For the last twenty years of so, it has well established in medical research and popular culture that meditation is the cheapest and most effective way to relieve stress, and therefore improve your overall physical, mental and emotional health.
But what exactly is meditation? Most people believe that meditation is a form of self discipline, forcing yourself to sit upright with your eyes closed, in order to will yourself not to think. When people approach meditation this way, they very quickly come to the conclusion that they “can’t meditate” or that “meditation is not for me”. I approached meditation like this for many years. It did not lead to insight. After torturing myself in this way,i would get up and go about my day taking distinctive pride in having survived yet another sit. Wrongly influenced by images of meditation that we see in movies and magazines, will sit and do deep breathing for a few minutes and then get up, believing that we have meditated. But have we, really?
Meditation is the practice of learning to sit patiently and non-judgemental with your mind, body and breath. It is a practice of learning how to cultivate an clear awareness of how one exists in their body, and how their mind and body interact with each other to either generate a sense of ease and clarity, or more often, a sense of tightness, stress, and mental confusion. Meditation is not a competition, something you should will yourself into doing, rather it is a commitment to take the time to cultivate a sense of peaceful co-existence with yourself.
So if you want to meditate, how do you get started? Here is a simple breath meditation. First find a quiet place, where you can sit undisturbed for a few minutes. You may choose to light a candle or a stick of incense if you are at home to get you focused. However this is not necessary. If you are very new to meditation, set a timer for no more than five or six minutes. Sit in an upright and relaxed position. It’s fine to sit in a chair or your couch. You can also on the floor with your legs crossed comfortably, maybe leaning your back against something. Another way is just to sit upright on your bed with your legs crossed.
Breath Meditation for Beginners
Close your eyes, and take a few deep breaths. After no more than five breaths, simply let your attention move to the feel of the rising and fall of your breath in the back of your throat. Try not to hold the breath or control the breath. Just gently bring your attention to the feel of it in your throat. You might quietly note to yourself if your breath is long or short, ragged or smooth, or even if you are holding your breath or trying to control it in someway. It doesn’t matter, just gently smile to yourself and continue notice qualities of your breath.
If your mind wanders, relax. It’s okay. Just gently bring your attention back to the breath, and begin again. The most important thing is not to judge yourself if you start thinking, or planning or daydreaming, because you will! Just gently and peacefully return your attention to the breath. Try this once or twice day, gradually extending the time in two-three minute increments until you can sit for a full 30 minutes.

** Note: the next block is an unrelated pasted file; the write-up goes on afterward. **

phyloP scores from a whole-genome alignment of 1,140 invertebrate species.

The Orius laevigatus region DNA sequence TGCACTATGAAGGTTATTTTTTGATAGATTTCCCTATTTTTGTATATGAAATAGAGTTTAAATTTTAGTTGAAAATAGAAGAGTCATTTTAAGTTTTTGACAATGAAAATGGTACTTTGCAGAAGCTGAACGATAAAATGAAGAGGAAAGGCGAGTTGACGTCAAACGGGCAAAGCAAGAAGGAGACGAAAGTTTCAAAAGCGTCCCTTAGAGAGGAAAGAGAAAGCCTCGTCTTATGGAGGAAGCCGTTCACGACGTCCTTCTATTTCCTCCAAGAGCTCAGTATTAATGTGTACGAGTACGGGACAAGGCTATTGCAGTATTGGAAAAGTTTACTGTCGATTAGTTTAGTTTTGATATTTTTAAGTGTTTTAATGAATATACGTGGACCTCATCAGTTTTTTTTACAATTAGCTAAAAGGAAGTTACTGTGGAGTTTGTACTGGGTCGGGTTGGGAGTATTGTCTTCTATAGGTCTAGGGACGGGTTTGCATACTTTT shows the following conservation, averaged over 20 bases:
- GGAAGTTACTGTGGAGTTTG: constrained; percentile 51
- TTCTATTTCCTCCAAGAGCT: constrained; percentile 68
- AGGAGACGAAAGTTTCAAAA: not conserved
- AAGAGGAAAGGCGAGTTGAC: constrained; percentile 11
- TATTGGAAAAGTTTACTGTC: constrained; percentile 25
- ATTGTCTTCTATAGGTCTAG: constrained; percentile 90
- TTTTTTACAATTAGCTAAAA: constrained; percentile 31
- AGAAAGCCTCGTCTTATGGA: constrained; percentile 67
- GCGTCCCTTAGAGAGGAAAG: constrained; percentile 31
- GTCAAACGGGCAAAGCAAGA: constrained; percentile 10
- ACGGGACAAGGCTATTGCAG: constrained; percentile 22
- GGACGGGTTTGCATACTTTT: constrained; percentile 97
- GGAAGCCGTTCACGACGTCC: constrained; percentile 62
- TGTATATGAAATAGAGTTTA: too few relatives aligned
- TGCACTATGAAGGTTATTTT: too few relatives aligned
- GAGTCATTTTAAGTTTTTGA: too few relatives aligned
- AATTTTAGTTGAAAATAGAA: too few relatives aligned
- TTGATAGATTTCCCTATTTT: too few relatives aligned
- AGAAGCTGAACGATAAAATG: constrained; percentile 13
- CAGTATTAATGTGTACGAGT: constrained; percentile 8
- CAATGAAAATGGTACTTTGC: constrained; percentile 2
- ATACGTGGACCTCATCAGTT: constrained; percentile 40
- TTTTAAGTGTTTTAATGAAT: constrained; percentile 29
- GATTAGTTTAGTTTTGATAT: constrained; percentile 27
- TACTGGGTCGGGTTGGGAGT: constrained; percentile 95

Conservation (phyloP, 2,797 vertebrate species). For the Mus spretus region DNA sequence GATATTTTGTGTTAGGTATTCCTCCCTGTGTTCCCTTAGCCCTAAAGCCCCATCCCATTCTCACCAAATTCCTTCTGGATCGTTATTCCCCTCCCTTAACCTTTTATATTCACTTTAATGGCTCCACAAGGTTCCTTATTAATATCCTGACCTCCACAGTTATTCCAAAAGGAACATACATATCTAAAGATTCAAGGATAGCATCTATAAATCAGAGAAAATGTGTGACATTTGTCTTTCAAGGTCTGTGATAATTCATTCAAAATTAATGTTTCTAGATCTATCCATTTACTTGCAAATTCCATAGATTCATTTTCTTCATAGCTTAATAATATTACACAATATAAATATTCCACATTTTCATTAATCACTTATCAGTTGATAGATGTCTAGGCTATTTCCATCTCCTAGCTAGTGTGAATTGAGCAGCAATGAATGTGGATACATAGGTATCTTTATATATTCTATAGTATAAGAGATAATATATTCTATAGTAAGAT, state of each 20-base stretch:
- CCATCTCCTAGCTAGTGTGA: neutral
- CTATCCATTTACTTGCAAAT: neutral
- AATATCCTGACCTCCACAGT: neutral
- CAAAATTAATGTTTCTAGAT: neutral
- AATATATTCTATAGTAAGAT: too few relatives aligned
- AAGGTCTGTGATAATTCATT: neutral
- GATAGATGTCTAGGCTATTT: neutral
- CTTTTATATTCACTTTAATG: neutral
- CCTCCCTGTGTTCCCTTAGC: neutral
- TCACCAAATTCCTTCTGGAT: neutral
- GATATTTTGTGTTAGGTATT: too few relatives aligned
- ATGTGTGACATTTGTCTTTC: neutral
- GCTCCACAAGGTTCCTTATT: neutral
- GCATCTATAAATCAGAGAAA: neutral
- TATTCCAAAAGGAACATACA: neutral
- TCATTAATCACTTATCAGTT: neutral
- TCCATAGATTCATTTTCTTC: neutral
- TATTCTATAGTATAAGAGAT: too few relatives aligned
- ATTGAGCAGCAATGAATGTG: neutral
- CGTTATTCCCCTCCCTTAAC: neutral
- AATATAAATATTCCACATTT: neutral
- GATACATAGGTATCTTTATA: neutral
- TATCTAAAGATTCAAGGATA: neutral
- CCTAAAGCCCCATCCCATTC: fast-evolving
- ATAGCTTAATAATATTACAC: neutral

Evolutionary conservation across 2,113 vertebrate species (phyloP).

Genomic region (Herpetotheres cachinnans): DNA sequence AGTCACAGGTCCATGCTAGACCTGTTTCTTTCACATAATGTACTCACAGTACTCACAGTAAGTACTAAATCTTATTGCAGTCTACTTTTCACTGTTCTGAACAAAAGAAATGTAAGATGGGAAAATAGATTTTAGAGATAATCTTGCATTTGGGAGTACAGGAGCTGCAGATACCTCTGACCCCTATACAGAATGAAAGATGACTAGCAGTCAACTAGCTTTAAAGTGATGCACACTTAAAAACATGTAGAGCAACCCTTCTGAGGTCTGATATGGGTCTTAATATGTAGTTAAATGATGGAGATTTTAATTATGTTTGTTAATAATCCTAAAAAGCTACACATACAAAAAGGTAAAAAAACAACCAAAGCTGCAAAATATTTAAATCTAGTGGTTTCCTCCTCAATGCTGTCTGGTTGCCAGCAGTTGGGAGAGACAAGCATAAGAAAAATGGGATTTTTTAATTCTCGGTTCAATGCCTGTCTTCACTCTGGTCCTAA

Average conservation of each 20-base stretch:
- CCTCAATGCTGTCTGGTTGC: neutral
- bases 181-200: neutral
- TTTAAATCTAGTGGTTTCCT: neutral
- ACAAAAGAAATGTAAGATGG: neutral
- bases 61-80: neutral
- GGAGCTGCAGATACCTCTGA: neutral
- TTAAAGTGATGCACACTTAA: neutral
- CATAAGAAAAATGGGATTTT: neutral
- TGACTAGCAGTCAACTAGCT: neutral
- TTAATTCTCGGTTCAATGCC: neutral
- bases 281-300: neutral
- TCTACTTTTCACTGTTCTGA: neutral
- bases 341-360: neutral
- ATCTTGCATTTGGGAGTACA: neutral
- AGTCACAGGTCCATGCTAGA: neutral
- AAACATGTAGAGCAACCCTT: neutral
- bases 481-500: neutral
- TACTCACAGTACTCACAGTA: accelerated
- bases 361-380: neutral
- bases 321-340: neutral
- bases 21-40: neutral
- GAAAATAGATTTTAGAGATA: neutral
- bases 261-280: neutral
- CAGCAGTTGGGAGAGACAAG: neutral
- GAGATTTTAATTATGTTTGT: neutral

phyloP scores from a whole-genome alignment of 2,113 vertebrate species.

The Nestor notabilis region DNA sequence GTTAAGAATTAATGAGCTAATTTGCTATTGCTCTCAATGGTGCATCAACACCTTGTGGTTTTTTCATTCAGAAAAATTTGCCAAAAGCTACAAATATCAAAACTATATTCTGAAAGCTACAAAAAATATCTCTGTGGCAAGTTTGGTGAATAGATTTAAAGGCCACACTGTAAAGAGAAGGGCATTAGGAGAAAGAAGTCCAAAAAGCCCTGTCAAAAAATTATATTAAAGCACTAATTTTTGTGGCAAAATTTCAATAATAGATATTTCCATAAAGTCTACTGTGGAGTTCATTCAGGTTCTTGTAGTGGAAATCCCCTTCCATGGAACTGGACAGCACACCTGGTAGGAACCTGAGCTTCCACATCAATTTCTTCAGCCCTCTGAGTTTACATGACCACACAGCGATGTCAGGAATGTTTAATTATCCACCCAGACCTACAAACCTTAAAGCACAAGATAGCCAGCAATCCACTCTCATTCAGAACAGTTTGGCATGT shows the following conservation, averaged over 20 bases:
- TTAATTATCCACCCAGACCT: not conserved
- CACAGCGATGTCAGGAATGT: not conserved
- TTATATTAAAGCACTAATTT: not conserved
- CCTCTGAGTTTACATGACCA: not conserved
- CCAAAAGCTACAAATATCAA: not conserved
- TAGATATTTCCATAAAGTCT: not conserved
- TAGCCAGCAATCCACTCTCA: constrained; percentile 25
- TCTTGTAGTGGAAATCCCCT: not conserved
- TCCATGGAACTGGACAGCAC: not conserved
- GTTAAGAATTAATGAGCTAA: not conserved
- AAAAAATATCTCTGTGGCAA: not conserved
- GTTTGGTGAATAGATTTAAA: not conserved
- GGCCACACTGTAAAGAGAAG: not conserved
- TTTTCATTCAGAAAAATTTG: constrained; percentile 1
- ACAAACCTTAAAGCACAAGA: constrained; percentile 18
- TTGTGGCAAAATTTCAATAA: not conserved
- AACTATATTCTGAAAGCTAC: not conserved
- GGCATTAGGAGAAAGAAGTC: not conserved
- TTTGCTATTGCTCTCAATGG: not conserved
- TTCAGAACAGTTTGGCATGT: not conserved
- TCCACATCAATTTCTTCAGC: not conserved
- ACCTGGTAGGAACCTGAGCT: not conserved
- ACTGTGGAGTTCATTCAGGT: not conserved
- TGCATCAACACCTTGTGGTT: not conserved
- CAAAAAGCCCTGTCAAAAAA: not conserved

Here are some things that people often notice when they first start meditating: (1) “My mind is often thinking or planning,” (2) “I am trying to control my breath”, (3) “I often holding my breath” (3) “I feel restless, my body wants to move.” Congratulations! These are the first insights gleaned from meditation. The chances are that when you are not meditating your mind is doing the exact same thing (i.e. thinking and planning, wanting to move, holding or controlling your breath).
Always thinking and planning, distracting yourself, and holding or controlling the natural flow of our breath causes stress and unease in the human body. These practices make our heart rates speed up, increase blood pressure, and cause our muscles to tighten up so that we end up feeling tense. As we learn to meditate, we can practice bringing our awareness back to breath when are minds are racing, judging, planning, and do it is thing. The practice of meditation teaches us to notice when we are relating to our bodies in such a way that causes us stress, or what the Buddha called suffering (dukkha). When notice we are stressed when we are not meditating we can learn to how (1) relax, (2) know that it’s okay (not judge ourselves), and (3) begin again to gently bring our awareness awareness back to the natural rising and falling of our breath.
“We can stop with what occurs and see its true face without calling it the enemy. It helps to remember that our spiritual practice is not about accomplishing anything--not about winning or losing--but ceasing to struggle and relaxing as it is. This is what we are doing when we sit down to meditate. That attitude spreads to the rest of our lives.” --Pema Chodron